Time to shine.
I think one of the best things to happen for Rajon Rondo in the second half ot this season was that he turned into a more consistent player. Each night, regardless if his shot was falling or not, he'd set up his teammates for 10 plus assists a game. Aside from getting tossed out of game 1 and having to miss game 2, he had played pretty well in the series. Then Game 5 happened.
In a brief stretch of Game 5, Rondo was the best player on the planet, scoring six points in under a minute and in the words of coach Doc Rivers, willing the tired Celtics back into the game. In most of the other 42 minutes he played, Rondo was decidedly average at best and a non-factor at worst. (Passing up on an uncontested layup to make a tough bounce pass that led to a turnover was one of many questionable decisions). Finally, his steal at the end of regulation could have been entered into the Havlicek-Bird pantheon, but instead he dribbled into a trap and couldn’t get off a final shot. So it goes with Rondo.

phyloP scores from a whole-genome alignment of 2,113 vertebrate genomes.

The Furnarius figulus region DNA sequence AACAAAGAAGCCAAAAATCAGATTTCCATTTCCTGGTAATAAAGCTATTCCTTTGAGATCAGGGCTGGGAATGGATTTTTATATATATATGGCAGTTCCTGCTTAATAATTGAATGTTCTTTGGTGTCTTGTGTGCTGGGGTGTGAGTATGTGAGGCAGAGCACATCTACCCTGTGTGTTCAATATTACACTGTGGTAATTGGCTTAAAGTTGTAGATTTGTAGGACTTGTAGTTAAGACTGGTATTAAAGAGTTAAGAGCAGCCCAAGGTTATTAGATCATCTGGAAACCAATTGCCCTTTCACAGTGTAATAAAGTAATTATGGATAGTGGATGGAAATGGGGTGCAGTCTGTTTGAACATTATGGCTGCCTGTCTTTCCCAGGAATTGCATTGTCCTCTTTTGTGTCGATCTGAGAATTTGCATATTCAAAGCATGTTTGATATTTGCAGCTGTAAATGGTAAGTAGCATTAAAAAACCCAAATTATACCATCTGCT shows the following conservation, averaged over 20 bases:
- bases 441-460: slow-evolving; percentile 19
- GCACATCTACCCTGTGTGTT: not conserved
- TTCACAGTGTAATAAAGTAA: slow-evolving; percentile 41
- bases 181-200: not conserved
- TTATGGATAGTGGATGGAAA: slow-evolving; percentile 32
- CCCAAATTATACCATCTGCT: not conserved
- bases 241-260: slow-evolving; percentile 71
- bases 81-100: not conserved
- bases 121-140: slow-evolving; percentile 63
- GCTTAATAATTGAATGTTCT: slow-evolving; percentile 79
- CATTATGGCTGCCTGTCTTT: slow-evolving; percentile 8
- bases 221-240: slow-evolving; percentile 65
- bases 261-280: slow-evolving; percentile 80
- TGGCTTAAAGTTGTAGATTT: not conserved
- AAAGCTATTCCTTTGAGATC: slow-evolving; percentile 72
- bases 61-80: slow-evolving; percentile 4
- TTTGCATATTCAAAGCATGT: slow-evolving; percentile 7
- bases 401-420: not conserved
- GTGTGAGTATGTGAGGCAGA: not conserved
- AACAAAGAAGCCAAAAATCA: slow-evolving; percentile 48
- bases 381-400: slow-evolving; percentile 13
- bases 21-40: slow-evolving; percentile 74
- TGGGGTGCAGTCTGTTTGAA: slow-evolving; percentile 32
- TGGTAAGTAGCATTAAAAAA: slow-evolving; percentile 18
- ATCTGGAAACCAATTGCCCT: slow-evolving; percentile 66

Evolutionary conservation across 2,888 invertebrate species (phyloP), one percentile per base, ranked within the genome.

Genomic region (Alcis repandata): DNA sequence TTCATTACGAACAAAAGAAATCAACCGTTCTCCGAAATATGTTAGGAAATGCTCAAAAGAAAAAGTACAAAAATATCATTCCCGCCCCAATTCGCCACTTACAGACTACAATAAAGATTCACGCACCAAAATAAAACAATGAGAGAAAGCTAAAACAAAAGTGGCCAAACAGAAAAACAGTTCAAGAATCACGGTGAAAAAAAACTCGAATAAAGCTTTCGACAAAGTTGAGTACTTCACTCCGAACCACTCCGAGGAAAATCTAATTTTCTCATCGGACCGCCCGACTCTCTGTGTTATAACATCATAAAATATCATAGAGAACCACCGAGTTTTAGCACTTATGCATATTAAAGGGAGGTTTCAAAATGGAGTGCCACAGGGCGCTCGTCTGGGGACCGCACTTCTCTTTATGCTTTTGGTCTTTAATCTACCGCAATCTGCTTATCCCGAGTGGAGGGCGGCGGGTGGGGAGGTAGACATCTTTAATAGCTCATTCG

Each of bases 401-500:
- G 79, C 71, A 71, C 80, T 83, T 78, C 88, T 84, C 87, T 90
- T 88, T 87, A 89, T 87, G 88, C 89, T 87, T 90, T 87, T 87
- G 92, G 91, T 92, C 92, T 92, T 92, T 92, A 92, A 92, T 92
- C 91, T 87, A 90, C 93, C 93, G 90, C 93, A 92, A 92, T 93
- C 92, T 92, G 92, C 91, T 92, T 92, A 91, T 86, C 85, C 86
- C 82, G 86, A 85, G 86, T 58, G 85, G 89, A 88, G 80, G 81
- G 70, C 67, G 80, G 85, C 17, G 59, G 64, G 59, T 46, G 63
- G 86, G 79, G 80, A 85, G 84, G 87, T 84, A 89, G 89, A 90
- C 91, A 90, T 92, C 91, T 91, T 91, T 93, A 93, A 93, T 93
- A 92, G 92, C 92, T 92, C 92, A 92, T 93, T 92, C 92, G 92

As Flannery points out, the stage is set for Rondo to make his presence known. He can almost single-handedly take over game 6, shut up the critics, and carry the team into the next round on his shoulders. If the injuries keep slowing the veterans down, he might have to.
Everyone has bad games from time to time. That's understandable. But Rondo is our future and a huge part of our present. If we are going to make a run this year, he has to be consistently good-to-great.